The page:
Robert M. Key
Princeton University
A Global Ocean Carbon Climatology: Results from GLODAP

Subsequent to the oceanic survey programs of the 1990ís, a group of U.S. scientists collaborated to synthesize the data into easily usable and readily available products. This collaboration is known as the Global Ocean Data Analysis Project (GLODAP). Results from the field expeditions were merged into a common format data set, segregated by ocean. For comparison purposes, each ocean data set includes a small number of high quality historical cruises. The data were subjected to rigorous quality control procedures in order to produce a data set which represented an accurate synoptic picture of the three dimensional global ocean distribution of total dissolved inorganic carbon, total alkalinity, CFC-11, CFC-12, and radiocarbon. The data were used to estimate anthropogenic CO2, pre-industrial CO2, potential alkalinity, CFC ages, CFC partial pressure, bomb-produced radiocarbon, and natural radiocarbon in a uniform manner. The data were used to produce objective maps of the various parameter distributions at a one-degree resolution on 33 depth layers. Important details of the data treatment and the mapping procedure are described, and summary quantities and integrals for the various parameters reported.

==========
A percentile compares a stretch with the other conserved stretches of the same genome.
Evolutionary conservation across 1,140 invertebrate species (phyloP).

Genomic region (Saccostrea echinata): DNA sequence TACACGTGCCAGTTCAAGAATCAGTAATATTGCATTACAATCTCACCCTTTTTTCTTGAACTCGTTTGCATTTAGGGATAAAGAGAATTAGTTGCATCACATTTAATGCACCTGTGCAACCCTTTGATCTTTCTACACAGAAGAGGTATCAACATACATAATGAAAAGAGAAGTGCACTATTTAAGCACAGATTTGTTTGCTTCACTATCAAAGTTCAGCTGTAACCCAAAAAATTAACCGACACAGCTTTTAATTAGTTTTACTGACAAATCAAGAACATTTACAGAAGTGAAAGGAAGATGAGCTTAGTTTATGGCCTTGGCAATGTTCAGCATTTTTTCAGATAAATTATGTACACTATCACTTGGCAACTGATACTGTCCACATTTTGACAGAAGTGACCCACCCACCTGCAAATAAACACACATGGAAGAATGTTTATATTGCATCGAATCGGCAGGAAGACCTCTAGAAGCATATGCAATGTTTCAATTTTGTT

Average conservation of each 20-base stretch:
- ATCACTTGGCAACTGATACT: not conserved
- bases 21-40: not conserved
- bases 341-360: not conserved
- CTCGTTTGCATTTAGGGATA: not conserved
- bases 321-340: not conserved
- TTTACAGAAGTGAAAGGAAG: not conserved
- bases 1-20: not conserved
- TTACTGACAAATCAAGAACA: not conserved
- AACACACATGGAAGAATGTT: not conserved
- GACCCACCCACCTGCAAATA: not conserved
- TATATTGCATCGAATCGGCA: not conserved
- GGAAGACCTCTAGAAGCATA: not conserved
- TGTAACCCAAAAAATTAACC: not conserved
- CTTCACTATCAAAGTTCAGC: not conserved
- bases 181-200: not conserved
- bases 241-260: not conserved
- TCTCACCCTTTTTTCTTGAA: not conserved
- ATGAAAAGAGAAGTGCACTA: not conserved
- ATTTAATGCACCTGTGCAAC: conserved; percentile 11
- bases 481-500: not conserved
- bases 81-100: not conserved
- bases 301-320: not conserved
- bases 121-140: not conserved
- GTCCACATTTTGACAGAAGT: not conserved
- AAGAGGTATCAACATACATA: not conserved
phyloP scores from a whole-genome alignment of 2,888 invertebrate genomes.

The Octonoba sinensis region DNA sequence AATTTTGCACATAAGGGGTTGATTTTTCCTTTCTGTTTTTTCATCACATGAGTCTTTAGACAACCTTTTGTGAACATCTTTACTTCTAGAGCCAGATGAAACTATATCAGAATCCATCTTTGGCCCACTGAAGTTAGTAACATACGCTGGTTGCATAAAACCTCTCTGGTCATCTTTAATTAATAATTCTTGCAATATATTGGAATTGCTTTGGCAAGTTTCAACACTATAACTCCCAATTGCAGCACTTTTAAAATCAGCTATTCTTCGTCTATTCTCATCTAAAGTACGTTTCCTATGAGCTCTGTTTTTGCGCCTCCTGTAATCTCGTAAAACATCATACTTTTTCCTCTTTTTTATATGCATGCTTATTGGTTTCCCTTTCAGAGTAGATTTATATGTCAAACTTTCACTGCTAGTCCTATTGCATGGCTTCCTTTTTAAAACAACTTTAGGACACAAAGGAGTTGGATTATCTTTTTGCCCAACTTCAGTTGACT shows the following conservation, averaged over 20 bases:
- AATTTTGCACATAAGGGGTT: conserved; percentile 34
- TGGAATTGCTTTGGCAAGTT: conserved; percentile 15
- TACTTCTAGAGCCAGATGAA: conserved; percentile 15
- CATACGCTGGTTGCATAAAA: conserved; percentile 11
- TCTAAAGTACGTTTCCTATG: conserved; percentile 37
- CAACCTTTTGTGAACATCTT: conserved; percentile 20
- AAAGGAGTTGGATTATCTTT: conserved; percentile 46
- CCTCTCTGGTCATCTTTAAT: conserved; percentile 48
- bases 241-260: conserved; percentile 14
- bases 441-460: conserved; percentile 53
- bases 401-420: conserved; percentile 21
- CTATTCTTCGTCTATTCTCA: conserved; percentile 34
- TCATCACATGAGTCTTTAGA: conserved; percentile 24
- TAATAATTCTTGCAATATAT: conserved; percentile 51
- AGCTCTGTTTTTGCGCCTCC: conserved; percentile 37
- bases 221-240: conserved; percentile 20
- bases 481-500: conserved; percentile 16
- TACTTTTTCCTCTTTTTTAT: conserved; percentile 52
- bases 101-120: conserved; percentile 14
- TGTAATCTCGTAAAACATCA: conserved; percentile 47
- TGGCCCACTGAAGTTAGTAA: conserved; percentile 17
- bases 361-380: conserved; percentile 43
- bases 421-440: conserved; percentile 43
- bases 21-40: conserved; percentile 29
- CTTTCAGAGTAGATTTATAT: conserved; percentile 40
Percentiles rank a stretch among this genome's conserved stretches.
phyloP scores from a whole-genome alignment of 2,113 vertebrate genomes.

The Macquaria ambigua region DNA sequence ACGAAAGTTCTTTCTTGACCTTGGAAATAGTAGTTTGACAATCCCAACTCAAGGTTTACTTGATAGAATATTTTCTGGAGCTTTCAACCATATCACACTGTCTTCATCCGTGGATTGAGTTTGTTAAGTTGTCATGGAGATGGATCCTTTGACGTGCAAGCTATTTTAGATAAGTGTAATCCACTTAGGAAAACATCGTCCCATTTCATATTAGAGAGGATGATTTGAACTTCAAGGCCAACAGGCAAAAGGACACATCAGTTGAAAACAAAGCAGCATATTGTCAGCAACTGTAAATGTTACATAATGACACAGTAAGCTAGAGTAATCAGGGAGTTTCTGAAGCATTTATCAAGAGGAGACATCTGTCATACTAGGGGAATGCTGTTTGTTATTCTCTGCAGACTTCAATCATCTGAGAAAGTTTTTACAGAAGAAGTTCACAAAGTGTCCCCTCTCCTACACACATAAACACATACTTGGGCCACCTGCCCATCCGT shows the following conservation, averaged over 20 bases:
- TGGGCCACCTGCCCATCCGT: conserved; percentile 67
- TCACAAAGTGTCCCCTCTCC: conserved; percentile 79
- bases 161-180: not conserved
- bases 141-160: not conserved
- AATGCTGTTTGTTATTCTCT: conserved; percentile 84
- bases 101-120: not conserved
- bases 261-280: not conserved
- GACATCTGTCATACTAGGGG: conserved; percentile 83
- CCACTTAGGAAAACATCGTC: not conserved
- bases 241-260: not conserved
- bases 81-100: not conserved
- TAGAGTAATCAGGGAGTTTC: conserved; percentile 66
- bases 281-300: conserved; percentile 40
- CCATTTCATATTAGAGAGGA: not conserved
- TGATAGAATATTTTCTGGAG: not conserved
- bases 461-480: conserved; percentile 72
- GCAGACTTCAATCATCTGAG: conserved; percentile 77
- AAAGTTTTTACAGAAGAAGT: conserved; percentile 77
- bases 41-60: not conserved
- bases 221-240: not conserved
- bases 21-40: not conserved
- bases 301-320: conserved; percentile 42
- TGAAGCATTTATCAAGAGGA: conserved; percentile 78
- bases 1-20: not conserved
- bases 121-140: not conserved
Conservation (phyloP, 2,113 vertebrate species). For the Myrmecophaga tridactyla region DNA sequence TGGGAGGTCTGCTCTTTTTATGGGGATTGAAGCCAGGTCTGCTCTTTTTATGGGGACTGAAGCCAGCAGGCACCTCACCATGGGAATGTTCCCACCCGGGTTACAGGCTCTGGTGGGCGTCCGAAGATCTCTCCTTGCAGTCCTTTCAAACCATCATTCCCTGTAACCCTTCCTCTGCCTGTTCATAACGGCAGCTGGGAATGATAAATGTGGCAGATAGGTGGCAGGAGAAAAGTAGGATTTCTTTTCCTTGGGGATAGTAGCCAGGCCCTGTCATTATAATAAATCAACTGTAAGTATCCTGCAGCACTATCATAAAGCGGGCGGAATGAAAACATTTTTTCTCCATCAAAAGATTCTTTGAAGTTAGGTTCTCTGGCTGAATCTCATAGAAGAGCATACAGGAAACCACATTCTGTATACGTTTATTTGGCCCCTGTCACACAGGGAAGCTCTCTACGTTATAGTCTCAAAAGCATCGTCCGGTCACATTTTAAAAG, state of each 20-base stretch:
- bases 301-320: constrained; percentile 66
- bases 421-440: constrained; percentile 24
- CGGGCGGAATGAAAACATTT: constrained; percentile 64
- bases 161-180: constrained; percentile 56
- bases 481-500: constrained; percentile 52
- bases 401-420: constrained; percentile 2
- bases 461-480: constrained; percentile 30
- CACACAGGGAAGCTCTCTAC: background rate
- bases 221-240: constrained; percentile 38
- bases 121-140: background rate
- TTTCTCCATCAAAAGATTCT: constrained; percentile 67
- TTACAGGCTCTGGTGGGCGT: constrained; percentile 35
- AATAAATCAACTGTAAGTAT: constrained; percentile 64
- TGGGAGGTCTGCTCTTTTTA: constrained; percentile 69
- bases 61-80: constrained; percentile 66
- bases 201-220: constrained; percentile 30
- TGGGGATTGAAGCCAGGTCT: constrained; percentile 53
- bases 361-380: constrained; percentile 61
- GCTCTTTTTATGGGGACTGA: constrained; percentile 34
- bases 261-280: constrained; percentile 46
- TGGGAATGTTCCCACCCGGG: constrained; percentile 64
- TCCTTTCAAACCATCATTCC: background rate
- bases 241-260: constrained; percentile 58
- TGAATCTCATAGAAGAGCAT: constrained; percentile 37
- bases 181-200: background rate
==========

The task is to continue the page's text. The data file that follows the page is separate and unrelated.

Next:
The GLODAP results are now being used to help calibrate and constrain numerical ocean models used to study large scale circulation, ocean ventilation, air-sea gas exchange, and global climate change. Progress on these efforts is highlighted.